No No - I Refuse to Make a Pun for This Title
Well, I tried anyway. Really, truly, from the bottom of my heart, no pun intended. I mean, I could’ve gone with, “Just Say ‘No’ to No No,” but I loved the documentary, directed by Jeffery Radice, about Dock Ellis, a professional baseball player who notoriously pitched a no hitter while tripping on LSD.
The film only focuses briefly on the game in question, functioning mainly as a biographical piece on Ellis, who left Compton, California to lead a controversial professional career. While No No: A Dockumentary portrays all of professional baseball from that era as a party, it makes clear that Dock Ellis was the league’s Van WIlder. Or maybe more Bluto; Ellis eventually admitted to being an alcoholic and a drug addict, and he then decided to go clean and become a successful addiction counselor.
Radice completed No No, his first feature length film, less than two weeks before its debut at Sundance. I have to say, despite the rush, he did polished work.
The film incorporates archival footage and new interviews to tell Ellis’s life story. Much of it includes anecdotes about his partying and general antics, including sparring with Muhammad Ali and wearing hair curlers to practice, which MLB executives apparently cared about enough to tell him not to do. One thread in the doc’s narrative is what Ellis did to break down race barriers in baseball. He was a key member of the MLB’s first all-black starting lineup and he regularly spoke out against policies he felt were discriminatory.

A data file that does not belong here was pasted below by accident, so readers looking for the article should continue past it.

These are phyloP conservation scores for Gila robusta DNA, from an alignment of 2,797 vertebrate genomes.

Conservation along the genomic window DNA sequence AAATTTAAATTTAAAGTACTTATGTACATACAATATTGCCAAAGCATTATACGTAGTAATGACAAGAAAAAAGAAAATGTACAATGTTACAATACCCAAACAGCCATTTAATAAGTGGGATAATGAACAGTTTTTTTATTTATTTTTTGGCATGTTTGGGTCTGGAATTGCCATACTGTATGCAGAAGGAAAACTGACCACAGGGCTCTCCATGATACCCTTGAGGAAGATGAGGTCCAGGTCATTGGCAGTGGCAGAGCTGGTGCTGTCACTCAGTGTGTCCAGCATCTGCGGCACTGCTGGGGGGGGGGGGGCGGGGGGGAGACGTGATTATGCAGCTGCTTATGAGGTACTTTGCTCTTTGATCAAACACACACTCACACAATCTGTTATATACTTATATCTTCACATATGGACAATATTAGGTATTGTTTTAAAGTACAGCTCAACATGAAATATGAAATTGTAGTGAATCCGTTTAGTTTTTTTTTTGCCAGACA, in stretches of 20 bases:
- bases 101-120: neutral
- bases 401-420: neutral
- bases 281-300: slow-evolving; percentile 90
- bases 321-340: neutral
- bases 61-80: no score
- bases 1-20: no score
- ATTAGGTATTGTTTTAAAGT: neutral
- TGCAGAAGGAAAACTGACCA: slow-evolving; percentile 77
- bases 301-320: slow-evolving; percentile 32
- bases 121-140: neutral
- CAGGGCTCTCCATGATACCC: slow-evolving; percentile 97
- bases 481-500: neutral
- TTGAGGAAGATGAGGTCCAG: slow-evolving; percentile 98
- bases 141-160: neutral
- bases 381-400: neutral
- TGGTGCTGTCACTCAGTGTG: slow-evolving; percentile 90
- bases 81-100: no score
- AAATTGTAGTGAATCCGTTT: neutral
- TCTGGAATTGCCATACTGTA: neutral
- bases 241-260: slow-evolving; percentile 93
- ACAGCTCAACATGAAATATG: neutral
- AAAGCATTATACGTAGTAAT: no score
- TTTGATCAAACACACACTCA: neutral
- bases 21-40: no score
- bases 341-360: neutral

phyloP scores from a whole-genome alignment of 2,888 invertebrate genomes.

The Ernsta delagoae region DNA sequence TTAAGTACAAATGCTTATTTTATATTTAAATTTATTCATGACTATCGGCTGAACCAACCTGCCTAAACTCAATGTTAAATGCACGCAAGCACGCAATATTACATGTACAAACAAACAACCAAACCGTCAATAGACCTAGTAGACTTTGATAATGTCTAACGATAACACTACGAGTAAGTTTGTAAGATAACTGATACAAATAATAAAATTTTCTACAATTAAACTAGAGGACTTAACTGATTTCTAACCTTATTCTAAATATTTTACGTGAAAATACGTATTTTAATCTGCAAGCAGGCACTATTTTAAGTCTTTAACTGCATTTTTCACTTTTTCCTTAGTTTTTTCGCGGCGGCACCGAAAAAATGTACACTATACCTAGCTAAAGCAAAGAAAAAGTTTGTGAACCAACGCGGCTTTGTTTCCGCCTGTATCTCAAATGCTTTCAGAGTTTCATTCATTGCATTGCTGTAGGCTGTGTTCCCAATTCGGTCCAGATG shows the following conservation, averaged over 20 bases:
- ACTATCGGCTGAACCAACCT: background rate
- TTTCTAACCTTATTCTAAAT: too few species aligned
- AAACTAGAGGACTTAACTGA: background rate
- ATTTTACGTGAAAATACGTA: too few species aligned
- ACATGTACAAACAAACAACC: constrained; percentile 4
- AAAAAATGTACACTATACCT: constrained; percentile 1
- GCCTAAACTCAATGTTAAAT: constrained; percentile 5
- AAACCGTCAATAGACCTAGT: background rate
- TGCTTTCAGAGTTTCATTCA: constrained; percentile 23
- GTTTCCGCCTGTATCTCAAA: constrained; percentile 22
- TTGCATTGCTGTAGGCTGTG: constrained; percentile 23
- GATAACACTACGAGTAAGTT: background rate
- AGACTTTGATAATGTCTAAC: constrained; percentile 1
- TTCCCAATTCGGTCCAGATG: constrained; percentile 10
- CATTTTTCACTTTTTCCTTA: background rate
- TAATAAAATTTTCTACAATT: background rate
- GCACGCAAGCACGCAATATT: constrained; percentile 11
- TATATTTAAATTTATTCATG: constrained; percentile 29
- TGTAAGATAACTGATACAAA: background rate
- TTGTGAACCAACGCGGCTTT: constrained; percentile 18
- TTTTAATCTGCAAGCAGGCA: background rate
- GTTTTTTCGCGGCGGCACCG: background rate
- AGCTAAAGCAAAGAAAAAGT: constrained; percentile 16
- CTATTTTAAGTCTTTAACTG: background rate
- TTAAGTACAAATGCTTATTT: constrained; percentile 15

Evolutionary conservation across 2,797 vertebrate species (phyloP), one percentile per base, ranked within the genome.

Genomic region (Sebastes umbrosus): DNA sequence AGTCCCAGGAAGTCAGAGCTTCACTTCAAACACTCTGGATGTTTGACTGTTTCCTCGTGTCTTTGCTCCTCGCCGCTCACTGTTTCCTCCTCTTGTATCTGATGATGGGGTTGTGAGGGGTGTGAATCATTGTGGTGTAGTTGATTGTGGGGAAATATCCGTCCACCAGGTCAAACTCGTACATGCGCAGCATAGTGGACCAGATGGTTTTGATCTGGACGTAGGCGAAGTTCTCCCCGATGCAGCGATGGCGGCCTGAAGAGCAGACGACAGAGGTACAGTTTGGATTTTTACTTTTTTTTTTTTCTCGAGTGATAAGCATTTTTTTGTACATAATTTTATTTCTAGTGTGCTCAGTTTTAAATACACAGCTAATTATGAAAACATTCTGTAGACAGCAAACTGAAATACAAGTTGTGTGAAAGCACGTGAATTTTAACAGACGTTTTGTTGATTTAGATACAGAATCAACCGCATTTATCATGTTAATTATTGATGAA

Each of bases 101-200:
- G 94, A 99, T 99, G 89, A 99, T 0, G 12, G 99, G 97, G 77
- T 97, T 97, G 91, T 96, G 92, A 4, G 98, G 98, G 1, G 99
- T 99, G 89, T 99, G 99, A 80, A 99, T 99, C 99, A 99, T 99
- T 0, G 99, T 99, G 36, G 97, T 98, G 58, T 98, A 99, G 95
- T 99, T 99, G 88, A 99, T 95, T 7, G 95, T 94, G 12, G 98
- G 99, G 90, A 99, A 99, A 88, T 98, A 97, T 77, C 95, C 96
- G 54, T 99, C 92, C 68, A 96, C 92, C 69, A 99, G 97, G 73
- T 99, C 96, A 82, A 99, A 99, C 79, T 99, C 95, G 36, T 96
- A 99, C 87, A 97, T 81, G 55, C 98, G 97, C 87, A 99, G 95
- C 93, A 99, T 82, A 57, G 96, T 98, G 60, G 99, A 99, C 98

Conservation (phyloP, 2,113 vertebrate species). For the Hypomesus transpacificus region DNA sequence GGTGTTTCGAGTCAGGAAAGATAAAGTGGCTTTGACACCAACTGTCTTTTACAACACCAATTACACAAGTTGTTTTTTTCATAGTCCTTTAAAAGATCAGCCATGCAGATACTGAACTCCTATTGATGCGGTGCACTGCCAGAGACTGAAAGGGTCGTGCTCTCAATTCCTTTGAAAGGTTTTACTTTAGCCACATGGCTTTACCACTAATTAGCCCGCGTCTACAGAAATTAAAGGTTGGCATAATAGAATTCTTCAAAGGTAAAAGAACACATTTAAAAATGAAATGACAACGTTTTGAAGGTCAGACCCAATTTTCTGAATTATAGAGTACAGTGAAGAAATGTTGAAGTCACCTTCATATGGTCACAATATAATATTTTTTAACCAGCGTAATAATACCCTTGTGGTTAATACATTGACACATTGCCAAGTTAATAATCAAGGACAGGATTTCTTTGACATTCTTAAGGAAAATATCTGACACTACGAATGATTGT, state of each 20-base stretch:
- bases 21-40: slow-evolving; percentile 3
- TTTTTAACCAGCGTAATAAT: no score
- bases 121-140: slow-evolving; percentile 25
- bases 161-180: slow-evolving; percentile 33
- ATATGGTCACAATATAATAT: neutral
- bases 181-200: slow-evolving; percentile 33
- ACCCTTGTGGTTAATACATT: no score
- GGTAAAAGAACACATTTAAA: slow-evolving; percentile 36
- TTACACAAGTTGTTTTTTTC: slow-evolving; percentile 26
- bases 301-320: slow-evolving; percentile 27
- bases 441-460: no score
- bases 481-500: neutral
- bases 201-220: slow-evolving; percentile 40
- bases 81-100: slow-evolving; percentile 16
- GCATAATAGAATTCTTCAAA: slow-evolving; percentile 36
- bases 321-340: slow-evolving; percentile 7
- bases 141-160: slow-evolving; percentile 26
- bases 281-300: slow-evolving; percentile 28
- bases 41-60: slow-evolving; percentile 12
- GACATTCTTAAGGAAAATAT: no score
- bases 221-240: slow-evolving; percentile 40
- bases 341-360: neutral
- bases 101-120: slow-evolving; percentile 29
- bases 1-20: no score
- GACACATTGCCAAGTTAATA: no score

Even if you don’t care about baseball, its worth seeing. A story full of ups and downs, victories and defeats, and all about a guy who treated major league baseball like college intramural athletics.
*Note: Eckerd does not condone the use of alcohol or drugs while playing in its intramural programs.